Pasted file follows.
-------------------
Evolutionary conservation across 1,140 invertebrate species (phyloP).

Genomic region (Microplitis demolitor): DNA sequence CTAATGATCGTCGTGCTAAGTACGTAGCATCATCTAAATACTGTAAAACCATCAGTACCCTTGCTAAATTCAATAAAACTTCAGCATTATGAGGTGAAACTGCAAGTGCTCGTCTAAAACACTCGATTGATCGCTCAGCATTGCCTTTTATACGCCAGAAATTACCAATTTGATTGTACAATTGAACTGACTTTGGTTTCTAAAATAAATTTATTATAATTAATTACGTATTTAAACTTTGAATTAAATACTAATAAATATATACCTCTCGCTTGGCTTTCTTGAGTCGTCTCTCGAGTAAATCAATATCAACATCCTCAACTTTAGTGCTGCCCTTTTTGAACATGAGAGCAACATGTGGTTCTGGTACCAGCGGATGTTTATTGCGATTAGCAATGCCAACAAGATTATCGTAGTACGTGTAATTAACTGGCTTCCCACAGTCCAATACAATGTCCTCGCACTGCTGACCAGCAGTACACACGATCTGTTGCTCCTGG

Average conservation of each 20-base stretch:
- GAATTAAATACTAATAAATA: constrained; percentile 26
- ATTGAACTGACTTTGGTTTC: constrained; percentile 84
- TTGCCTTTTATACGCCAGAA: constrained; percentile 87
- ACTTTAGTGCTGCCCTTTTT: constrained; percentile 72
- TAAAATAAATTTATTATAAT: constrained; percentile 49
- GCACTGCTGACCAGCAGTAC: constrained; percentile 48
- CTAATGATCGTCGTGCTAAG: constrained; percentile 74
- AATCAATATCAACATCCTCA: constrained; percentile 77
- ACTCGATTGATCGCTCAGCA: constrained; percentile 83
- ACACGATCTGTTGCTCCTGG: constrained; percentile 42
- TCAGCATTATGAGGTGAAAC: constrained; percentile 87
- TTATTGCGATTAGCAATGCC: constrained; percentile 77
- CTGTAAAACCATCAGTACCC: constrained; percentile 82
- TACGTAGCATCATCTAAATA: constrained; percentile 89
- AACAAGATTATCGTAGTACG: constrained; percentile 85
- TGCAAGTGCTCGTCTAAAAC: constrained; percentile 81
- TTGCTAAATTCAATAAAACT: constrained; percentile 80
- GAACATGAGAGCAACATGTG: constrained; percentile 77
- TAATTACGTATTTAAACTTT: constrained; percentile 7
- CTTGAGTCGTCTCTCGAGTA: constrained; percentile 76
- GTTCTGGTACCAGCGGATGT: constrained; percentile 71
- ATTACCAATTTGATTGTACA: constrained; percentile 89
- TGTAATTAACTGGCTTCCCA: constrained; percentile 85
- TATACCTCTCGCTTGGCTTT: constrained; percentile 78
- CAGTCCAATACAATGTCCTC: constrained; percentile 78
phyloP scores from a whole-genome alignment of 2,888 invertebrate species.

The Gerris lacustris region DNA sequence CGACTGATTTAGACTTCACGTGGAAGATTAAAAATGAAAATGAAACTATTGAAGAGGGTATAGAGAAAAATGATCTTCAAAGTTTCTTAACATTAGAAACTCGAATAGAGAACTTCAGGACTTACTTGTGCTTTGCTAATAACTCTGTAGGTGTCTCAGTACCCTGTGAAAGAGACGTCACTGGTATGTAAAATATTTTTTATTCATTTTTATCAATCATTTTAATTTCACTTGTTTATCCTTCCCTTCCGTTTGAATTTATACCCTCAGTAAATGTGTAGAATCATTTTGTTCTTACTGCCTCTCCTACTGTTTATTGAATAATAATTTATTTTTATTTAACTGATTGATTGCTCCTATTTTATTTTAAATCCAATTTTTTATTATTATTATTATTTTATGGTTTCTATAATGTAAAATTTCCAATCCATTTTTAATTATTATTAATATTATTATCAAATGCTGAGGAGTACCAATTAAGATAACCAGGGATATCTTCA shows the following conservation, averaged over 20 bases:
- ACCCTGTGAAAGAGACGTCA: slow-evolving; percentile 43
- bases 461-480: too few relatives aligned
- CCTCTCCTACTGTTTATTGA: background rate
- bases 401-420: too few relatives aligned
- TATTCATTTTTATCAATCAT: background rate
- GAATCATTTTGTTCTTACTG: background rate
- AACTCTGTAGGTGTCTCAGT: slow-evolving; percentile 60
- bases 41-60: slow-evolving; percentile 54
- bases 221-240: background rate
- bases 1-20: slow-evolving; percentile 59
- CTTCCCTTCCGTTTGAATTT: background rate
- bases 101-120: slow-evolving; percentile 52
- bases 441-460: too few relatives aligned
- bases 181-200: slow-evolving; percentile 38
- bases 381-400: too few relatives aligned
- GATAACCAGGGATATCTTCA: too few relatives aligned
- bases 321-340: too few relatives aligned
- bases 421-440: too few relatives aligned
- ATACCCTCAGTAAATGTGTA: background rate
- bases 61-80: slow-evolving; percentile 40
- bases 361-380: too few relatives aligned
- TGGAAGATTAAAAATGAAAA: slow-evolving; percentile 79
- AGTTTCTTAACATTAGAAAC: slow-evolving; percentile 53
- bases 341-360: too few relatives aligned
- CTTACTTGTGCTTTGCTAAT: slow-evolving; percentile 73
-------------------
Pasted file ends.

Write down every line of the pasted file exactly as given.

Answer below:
Evolutionary conservation across 1,140 invertebrate species (phyloP).

Genomic region (Microplitis demolitor): DNA sequence CTAATGATCGTCGTGCTAAGTACGTAGCATCATCTAAATACTGTAAAACCATCAGTACCCTTGCTAAATTCAATAAAACTTCAGCATTATGAGGTGAAACTGCAAGTGCTCGTCTAAAACACTCGATTGATCGCTCAGCATTGCCTTTTATACGCCAGAAATTACCAATTTGATTGTACAATTGAACTGACTTTGGTTTCTAAAATAAATTTATTATAATTAATTACGTATTTAAACTTTGAATTAAATACTAATAAATATATACCTCTCGCTTGGCTTTCTTGAGTCGTCTCTCGAGTAAATCAATATCAACATCCTCAACTTTAGTGCTGCCCTTTTTGAACATGAGAGCAACATGTGGTTCTGGTACCAGCGGATGTTTATTGCGATTAGCAATGCCAACAAGATTATCGTAGTACGTGTAATTAACTGGCTTCCCACAGTCCAATACAATGTCCTCGCACTGCTGACCAGCAGTACACACGATCTGTTGCTCCTGG

Average conservation of each 20-base stretch:
- GAATTAAATACTAATAAATA: constrained; percentile 26
- ATTGAACTGACTTTGGTTTC: constrained; percentile 84
- TTGCCTTTTATACGCCAGAA: constrained; percentile 87
- ACTTTAGTGCTGCCCTTTTT: constrained; percentile 72
- TAAAATAAATTTATTATAAT: constrained; percentile 49
- GCACTGCTGACCAGCAGTAC: constrained; percentile 48
- CTAATGATCGTCGTGCTAAG: constrained; percentile 74
- AATCAATATCAACATCCTCA: constrained; percentile 77
- ACTCGATTGATCGCTCAGCA: constrained; percentile 83
- ACACGATCTGTTGCTCCTGG: constrained; percentile 42
- TCAGCATTATGAGGTGAAAC: constrained; percentile 87
- TTATTGCGATTAGCAATGCC: constrained; percentile 77
- CTGTAAAACCATCAGTACCC: constrained; percentile 82
- TACGTAGCATCATCTAAATA: constrained; percentile 89
- AACAAGATTATCGTAGTACG: constrained; percentile 85
- TGCAAGTGCTCGTCTAAAAC: constrained; percentile 81
- TTGCTAAATTCAATAAAACT: constrained; percentile 80
- GAACATGAGAGCAACATGTG: constrained; percentile 77
- TAATTACGTATTTAAACTTT: constrained; percentile 7
- CTTGAGTCGTCTCTCGAGTA: constrained; percentile 76
- GTTCTGGTACCAGCGGATGT: constrained; percentile 71
- ATTACCAATTTGATTGTACA: constrained; percentile 89
- TGTAATTAACTGGCTTCCCA: constrained; percentile 85
- TATACCTCTCGCTTGGCTTT: constrained; percentile 78
- CAGTCCAATACAATGTCCTC: constrained; percentile 78
phyloP scores from a whole-genome alignment of 2,888 invertebrate species.

The Gerris lacustris region DNA sequence CGACTGATTTAGACTTCACGTGGAAGATTAAAAATGAAAATGAAACTATTGAAGAGGGTATAGAGAAAAATGATCTTCAAAGTTTCTTAACATTAGAAACTCGAATAGAGAACTTCAGGACTTACTTGTGCTTTGCTAATAACTCTGTAGGTGTCTCAGTACCCTGTGAAAGAGACGTCACTGGTATGTAAAATATTTTTTATTCATTTTTATCAATCATTTTAATTTCACTTGTTTATCCTTCCCTTCCGTTTGAATTTATACCCTCAGTAAATGTGTAGAATCATTTTGTTCTTACTGCCTCTCCTACTGTTTATTGAATAATAATTTATTTTTATTTAACTGATTGATTGCTCCTATTTTATTTTAAATCCAATTTTTTATTATTATTATTATTTTATGGTTTCTATAATGTAAAATTTCCAATCCATTTTTAATTATTATTAATATTATTATCAAATGCTGAGGAGTACCAATTAAGATAACCAGGGATATCTTCA shows the following conservation, averaged over 20 bases:
- ACCCTGTGAAAGAGACGTCA: slow-evolving; percentile 43
- bases 461-480: too few relatives aligned
- CCTCTCCTACTGTTTATTGA: background rate
- bases 401-420: too few relatives aligned
- TATTCATTTTTATCAATCAT: background rate
- GAATCATTTTGTTCTTACTG: background rate
- AACTCTGTAGGTGTCTCAGT: slow-evolving; percentile 60
- bases 41-60: slow-evolving; percentile 54
- bases 221-240: background rate
- bases 1-20: slow-evolving; percentile 59
- CTTCCCTTCCGTTTGAATTT: background rate
- bases 101-120: slow-evolving; percentile 52
- bases 441-460: too few relatives aligned
- bases 181-200: slow-evolving; percentile 38
- bases 381-400: too few relatives aligned
- GATAACCAGGGATATCTTCA: too few relatives aligned
- bases 321-340: too few relatives aligned
- bases 421-440: too few relatives aligned
- ATACCCTCAGTAAATGTGTA: background rate
- bases 61-80: slow-evolving; percentile 40
- bases 361-380: too few relatives aligned
- TGGAAGATTAAAAATGAAAA: slow-evolving; percentile 79
- AGTTTCTTAACATTAGAAAC: slow-evolving; percentile 53
- bases 341-360: too few relatives aligned
- CTTACTTGTGCTTTGCTAAT: slow-evolving; percentile 73